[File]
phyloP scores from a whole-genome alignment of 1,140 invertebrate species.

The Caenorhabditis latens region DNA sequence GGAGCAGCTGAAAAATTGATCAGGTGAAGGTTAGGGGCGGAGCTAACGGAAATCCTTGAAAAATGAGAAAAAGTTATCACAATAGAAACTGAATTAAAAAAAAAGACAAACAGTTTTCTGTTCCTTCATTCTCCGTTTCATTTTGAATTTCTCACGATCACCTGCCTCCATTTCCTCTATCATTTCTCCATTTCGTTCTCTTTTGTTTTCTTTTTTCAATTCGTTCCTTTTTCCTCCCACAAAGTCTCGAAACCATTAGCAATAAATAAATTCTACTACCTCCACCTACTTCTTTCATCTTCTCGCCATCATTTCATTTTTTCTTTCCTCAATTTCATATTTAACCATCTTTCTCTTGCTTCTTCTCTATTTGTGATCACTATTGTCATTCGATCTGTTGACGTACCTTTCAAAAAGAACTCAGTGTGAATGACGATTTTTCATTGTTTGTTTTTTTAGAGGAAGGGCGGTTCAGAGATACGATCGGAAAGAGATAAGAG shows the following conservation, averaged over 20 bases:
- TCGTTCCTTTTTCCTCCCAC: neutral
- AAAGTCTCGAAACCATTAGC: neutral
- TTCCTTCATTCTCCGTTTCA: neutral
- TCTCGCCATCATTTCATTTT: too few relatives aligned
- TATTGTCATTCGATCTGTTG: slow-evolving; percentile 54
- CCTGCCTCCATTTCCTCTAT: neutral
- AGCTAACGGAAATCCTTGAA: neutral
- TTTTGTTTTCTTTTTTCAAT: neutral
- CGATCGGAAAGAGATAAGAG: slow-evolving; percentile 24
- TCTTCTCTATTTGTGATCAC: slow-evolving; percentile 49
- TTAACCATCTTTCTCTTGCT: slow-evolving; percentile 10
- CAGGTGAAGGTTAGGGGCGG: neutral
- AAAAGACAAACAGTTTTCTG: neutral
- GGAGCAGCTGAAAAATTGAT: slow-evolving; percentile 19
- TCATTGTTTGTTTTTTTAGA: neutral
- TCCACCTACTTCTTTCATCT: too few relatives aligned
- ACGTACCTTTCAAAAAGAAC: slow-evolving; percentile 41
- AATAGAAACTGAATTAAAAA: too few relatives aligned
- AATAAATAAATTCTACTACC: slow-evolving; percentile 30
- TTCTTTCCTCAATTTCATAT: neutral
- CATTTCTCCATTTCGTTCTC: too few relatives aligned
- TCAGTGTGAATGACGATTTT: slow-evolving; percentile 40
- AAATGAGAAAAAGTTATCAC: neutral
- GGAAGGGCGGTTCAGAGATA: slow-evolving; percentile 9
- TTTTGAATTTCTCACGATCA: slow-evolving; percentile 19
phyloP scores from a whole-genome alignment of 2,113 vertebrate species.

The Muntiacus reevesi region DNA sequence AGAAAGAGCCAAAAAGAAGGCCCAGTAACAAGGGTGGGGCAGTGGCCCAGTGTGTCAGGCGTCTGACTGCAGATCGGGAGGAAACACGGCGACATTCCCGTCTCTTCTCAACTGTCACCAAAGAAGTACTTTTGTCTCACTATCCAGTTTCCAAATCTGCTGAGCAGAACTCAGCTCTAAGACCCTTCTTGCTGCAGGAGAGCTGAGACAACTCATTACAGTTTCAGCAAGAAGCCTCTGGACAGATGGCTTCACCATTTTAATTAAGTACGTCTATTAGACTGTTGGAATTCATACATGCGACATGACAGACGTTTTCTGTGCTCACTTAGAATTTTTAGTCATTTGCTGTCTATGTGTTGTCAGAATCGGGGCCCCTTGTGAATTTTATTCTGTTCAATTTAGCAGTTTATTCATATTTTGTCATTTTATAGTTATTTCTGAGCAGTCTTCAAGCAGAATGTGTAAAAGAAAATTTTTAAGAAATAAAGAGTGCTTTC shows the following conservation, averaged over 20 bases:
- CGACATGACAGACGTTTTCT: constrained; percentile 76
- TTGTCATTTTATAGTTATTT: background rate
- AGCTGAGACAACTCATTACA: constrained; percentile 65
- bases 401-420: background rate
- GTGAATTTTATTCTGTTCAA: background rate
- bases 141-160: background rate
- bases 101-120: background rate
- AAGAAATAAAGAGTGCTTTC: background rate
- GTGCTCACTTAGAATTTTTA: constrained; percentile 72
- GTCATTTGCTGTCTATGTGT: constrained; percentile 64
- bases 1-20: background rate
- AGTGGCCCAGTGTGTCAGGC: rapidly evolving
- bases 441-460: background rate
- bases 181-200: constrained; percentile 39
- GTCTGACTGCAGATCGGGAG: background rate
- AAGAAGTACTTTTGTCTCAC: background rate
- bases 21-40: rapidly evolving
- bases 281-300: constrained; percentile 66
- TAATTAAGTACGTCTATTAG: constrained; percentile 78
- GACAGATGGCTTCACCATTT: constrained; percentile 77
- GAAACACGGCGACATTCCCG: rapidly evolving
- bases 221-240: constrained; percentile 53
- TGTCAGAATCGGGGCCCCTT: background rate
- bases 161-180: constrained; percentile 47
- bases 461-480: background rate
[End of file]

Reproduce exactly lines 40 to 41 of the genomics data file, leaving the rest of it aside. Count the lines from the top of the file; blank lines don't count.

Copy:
- bases 1-20: background rate
- AGTGGCCCAGTGTGTCAGGC: rapidly evolving